One of my favorite herbs is St. John's Wort - Hypericum perforatum - a sunny, cheery little weed-like wildflower. It's a versatile plant, but can be difficult for me to source fresh. Because it grows so well here in our state, it's made its way onto the noxious weed list so I'm unable to grow it personally and our urban neighborhood is pretty far from areas where I could wildcraft some. I depend on small farms for my fresh plant material and tend to order in the fresh flowering tops once a year - harvested and shipped on ice the same day so they arrive the next morning ready to use. I've just finished processing this year's batch! In honor of this lovely little plant ally, today we're learning how to make herbal infused oils to use in our aromatherapy products.


After you've sustainably harvested your plant material, you'll want to let it wilt a bit (not in direct sunlight - this can cause protein-rich plants like red clover to rot) so that the moisture in the plant can start evaporating. Too much moisture in your oil can cause it to mold and spoil the whole jar, so taking the time to let your herbs sit first is usually a good idea. It also gives little critters a chance to escape from the plant before you start packing your jars. If you're using dried herb, you can obviously skip this step. Since I'm working with St. John's Wort, which needs to be fresh in order to make a proper infused oil, I let mine sit for just a little while so the moisture from the ice packs it came in could evaporate.

With fresh plant material, you'll want to fill about 1/2 - 2/3 of your jar with the herb. Some herbalists like to give it a bit of a rough chop or snip it with scissors while others prefer to place it into the jar as is. If you're using dried herbs, fill the jar halfway with the herb to give it enough room to expand and still be covered by your menstruum.

Pour the menstruum you've chosen to work with over the herbs until they're completely covered. I like to add an extra inch or so of menstruum to my jars. Use a chopstick or a the handle of a wooden spoon to work any air bubbles in the jar to the surface and top off the jar with more menstruum if needed. I used organic, cold pressed extra virgin Olive oil as my menstruum for this batch. You can use other oils if you'd like - Jojoba and Grapeseed oils are other favorites for infused oils. [Jojoba is a liquid wax and does not spoil, so is sometimes chosen in lieu of other oils with shorter shelf lives.]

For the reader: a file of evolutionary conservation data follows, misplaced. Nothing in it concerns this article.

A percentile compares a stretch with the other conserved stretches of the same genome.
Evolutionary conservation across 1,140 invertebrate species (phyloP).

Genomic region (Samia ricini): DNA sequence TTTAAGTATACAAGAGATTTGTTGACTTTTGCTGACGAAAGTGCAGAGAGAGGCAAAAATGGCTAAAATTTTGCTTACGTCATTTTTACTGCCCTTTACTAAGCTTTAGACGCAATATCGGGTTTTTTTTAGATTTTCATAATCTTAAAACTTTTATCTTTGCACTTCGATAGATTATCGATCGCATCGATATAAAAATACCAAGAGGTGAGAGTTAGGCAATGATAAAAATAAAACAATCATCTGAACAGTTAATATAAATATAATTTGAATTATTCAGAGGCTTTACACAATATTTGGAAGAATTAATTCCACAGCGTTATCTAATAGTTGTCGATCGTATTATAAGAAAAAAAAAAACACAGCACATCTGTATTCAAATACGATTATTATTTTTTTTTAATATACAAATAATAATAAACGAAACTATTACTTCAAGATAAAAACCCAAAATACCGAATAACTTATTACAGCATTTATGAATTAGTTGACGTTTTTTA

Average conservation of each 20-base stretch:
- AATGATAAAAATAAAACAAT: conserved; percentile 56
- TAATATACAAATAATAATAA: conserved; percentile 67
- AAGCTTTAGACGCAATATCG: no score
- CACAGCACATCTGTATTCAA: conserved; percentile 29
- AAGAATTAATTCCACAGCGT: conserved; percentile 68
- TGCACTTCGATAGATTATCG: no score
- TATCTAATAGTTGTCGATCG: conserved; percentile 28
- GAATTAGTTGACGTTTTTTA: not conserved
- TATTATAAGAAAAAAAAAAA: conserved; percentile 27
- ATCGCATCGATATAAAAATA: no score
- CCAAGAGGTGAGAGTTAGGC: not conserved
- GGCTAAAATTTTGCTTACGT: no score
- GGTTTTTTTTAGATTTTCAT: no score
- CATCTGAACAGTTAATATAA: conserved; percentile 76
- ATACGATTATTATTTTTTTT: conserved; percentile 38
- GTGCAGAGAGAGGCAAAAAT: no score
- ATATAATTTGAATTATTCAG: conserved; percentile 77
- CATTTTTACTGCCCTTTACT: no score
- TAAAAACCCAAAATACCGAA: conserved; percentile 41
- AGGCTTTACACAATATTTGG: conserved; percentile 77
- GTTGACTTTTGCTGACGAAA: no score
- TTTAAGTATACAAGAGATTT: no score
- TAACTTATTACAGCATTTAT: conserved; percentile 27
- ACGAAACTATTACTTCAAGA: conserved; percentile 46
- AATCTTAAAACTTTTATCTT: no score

If you're working with St. John's Wort, you can choose to include the whole flowering top (usually 4-6" of material), just the top leaves and flowers/buds, or just the buds in your oil. Your choice will influence the final outcome of the product a bit, but no matter which option you choose, your finished oil will be valuable.

Screw your jar's lid on tight and give the mix a good shake to get everything started. With St. John's Wort, you'll want to place your jar in a sunny window, or even outdoors in a place where the jar won't fall and break. [Some herbs are well suited to solar infusions, but others prefer a darker, cooler location - check your favorite herbal books to see what is recommended for the plant you're working with.] Leave the jar to infuse for 4-6 weeks, shaking it each day as you walk by. If you're working with St. John's Wort, you'll find that your oil will gradually turn a rich shade of red! This is supposed to happen. In fact, it is said that the darker and richer the red your oil yields, the higher the quality of it. Label your jar with the herb and menstruum you've chosen, along with the date and the expiration date of your menstruum.

After 4-6 weeks have passed, separate the plant material from the oil. I've found that the best way to do this is to line a potato ricer with a fine muslin cloth and press the oil out of the plant material into a large bowl. You could also line a fine mesh stainless steel strainer with muslin or cheesecloth and use a wooden spoon to work the oil out. Once finished, pour the oil into a fresh, clean jar and re-label it. Include the plant, the menstruum, the date it was infused, the date you strained it, and the expiration date of the menstruum. Once herbal oils have been strained, they are best kept in dark glass bottles in a cool, dark place away from sunlight and heat.

You now have a beautiful batch of herb infused oil to include in your aromatherapy recipes! Infused oils are especially useful in salves, balms, butters and massage oils. I love to include Calendula infused oil in skin nourishing recipes and look forward to using this St. John's Wort infused oil in homemade Trauma Oil and blends for sore muscles. How have you used herb infused oils in your products? If you're just getting started, which oil will you make first?

Much love,

For educational purposes only. All photos and graphics are copyright Erin Stewart. May not be distributed, copied, or published without express prior written permission from me.